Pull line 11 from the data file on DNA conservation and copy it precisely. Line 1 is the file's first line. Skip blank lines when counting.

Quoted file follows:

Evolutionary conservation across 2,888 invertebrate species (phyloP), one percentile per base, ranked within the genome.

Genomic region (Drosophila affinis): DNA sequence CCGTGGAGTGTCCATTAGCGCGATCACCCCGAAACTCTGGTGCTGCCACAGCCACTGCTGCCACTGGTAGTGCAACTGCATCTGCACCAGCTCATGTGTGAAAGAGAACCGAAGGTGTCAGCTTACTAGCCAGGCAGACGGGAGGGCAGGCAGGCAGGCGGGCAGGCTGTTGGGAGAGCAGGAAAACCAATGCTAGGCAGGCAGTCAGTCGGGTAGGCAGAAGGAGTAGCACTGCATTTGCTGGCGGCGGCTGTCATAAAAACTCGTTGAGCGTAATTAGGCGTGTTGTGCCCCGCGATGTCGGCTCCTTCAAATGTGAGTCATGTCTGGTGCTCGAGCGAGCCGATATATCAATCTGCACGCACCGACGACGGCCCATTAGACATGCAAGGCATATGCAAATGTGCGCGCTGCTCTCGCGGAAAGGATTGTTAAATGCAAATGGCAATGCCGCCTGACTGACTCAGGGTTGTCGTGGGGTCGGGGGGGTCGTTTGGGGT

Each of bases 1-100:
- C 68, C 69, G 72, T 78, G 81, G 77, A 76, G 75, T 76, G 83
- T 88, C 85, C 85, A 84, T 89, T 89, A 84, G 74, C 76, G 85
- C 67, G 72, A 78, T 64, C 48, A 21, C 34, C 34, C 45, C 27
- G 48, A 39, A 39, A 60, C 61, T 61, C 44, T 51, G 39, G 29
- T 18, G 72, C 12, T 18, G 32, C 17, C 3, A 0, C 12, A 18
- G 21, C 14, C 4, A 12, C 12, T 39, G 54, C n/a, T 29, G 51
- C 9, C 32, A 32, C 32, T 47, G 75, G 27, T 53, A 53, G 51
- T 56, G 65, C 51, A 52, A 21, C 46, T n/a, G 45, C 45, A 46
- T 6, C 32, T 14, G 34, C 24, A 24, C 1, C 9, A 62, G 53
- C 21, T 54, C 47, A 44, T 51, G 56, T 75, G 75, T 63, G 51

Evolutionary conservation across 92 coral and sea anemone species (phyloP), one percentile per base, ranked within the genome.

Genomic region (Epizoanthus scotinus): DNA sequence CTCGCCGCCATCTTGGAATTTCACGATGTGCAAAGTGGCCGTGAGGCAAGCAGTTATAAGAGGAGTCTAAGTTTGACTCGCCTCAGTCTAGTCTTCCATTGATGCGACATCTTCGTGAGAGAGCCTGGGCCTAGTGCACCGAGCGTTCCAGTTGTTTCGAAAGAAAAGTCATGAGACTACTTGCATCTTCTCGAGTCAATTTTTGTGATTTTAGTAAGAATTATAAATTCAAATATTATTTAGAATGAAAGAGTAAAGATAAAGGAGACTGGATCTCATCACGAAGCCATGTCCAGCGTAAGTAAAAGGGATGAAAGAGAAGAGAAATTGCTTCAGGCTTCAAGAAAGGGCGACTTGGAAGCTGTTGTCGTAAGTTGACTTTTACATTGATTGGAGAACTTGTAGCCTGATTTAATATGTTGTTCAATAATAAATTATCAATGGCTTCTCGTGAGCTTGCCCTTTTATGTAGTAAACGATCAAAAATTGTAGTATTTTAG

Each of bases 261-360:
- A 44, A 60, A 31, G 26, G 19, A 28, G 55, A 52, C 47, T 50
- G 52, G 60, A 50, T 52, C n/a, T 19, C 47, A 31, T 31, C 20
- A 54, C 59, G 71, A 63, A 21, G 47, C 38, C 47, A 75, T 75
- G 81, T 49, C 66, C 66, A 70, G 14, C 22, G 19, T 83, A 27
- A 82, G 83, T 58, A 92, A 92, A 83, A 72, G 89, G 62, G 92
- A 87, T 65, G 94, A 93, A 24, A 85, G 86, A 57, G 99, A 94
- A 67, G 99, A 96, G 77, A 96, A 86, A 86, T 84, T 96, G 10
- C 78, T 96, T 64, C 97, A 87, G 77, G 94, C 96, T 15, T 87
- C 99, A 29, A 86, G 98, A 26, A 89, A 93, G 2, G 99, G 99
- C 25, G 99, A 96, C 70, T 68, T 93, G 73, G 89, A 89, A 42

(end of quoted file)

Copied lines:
- T 56, G 65, C 51, A 52, A 21, C 46, T n/a, G 45, C 45, A 46